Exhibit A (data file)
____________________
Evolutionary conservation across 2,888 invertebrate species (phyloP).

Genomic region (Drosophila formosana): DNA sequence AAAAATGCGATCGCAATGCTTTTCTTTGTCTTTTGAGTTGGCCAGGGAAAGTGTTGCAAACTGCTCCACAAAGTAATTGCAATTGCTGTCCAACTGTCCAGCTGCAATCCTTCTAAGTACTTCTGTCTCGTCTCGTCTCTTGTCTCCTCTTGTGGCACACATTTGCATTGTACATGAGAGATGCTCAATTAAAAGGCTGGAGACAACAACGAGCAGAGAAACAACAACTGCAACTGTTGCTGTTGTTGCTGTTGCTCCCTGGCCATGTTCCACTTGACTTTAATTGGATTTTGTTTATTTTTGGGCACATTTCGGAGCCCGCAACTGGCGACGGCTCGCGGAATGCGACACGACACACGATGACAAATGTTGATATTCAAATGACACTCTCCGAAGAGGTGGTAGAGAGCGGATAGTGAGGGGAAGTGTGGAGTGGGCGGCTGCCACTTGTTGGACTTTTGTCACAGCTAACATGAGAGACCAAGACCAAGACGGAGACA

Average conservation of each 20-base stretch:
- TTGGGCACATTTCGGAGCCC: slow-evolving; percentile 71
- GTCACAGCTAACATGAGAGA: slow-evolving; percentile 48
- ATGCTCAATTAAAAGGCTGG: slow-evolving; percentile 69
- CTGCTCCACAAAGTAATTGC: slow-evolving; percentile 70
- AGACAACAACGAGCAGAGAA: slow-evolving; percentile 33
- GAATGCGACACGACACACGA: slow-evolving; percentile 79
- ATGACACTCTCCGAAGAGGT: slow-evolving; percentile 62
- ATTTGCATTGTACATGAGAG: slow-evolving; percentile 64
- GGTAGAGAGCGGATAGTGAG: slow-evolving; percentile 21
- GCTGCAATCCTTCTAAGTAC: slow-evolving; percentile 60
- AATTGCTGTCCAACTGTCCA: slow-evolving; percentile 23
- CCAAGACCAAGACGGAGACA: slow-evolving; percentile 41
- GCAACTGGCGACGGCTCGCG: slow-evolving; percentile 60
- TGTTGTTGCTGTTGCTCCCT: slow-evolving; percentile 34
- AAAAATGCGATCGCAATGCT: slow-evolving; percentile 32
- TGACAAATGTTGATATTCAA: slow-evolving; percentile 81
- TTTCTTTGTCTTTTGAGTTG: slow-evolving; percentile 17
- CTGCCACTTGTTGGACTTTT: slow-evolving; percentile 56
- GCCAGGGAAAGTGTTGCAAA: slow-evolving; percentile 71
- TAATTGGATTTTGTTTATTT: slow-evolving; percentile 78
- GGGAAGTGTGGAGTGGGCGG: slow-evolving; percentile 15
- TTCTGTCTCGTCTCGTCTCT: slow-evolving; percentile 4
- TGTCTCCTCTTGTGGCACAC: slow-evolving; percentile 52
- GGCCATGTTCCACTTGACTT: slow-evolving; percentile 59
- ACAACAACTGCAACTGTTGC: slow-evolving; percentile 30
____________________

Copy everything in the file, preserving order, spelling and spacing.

Evolutionary conservation across 2,888 invertebrate species (phyloP).

Genomic region (Drosophila formosana): DNA sequence AAAAATGCGATCGCAATGCTTTTCTTTGTCTTTTGAGTTGGCCAGGGAAAGTGTTGCAAACTGCTCCACAAAGTAATTGCAATTGCTGTCCAACTGTCCAGCTGCAATCCTTCTAAGTACTTCTGTCTCGTCTCGTCTCTTGTCTCCTCTTGTGGCACACATTTGCATTGTACATGAGAGATGCTCAATTAAAAGGCTGGAGACAACAACGAGCAGAGAAACAACAACTGCAACTGTTGCTGTTGTTGCTGTTGCTCCCTGGCCATGTTCCACTTGACTTTAATTGGATTTTGTTTATTTTTGGGCACATTTCGGAGCCCGCAACTGGCGACGGCTCGCGGAATGCGACACGACACACGATGACAAATGTTGATATTCAAATGACACTCTCCGAAGAGGTGGTAGAGAGCGGATAGTGAGGGGAAGTGTGGAGTGGGCGGCTGCCACTTGTTGGACTTTTGTCACAGCTAACATGAGAGACCAAGACCAAGACGGAGACA

Average conservation of each 20-base stretch:
- TTGGGCACATTTCGGAGCCC: slow-evolving; percentile 71
- GTCACAGCTAACATGAGAGA: slow-evolving; percentile 48
- ATGCTCAATTAAAAGGCTGG: slow-evolving; percentile 69
- CTGCTCCACAAAGTAATTGC: slow-evolving; percentile 70
- AGACAACAACGAGCAGAGAA: slow-evolving; percentile 33
- GAATGCGACACGACACACGA: slow-evolving; percentile 79
- ATGACACTCTCCGAAGAGGT: slow-evolving; percentile 62
- ATTTGCATTGTACATGAGAG: slow-evolving; percentile 64
- GGTAGAGAGCGGATAGTGAG: slow-evolving; percentile 21
- GCTGCAATCCTTCTAAGTAC: slow-evolving; percentile 60
- AATTGCTGTCCAACTGTCCA: slow-evolving; percentile 23
- CCAAGACCAAGACGGAGACA: slow-evolving; percentile 41
- GCAACTGGCGACGGCTCGCG: slow-evolving; percentile 60
- TGTTGTTGCTGTTGCTCCCT: slow-evolving; percentile 34
- AAAAATGCGATCGCAATGCT: slow-evolving; percentile 32
- TGACAAATGTTGATATTCAA: slow-evolving; percentile 81
- TTTCTTTGTCTTTTGAGTTG: slow-evolving; percentile 17
- CTGCCACTTGTTGGACTTTT: slow-evolving; percentile 56
- GCCAGGGAAAGTGTTGCAAA: slow-evolving; percentile 71
- TAATTGGATTTTGTTTATTT: slow-evolving; percentile 78
- GGGAAGTGTGGAGTGGGCGG: slow-evolving; percentile 15
- TTCTGTCTCGTCTCGTCTCT: slow-evolving; percentile 4
- TGTCTCCTCTTGTGGCACAC: slow-evolving; percentile 52
- GGCCATGTTCCACTTGACTT: slow-evolving; percentile 59
- ACAACAACTGCAACTGTTGC: slow-evolving; percentile 30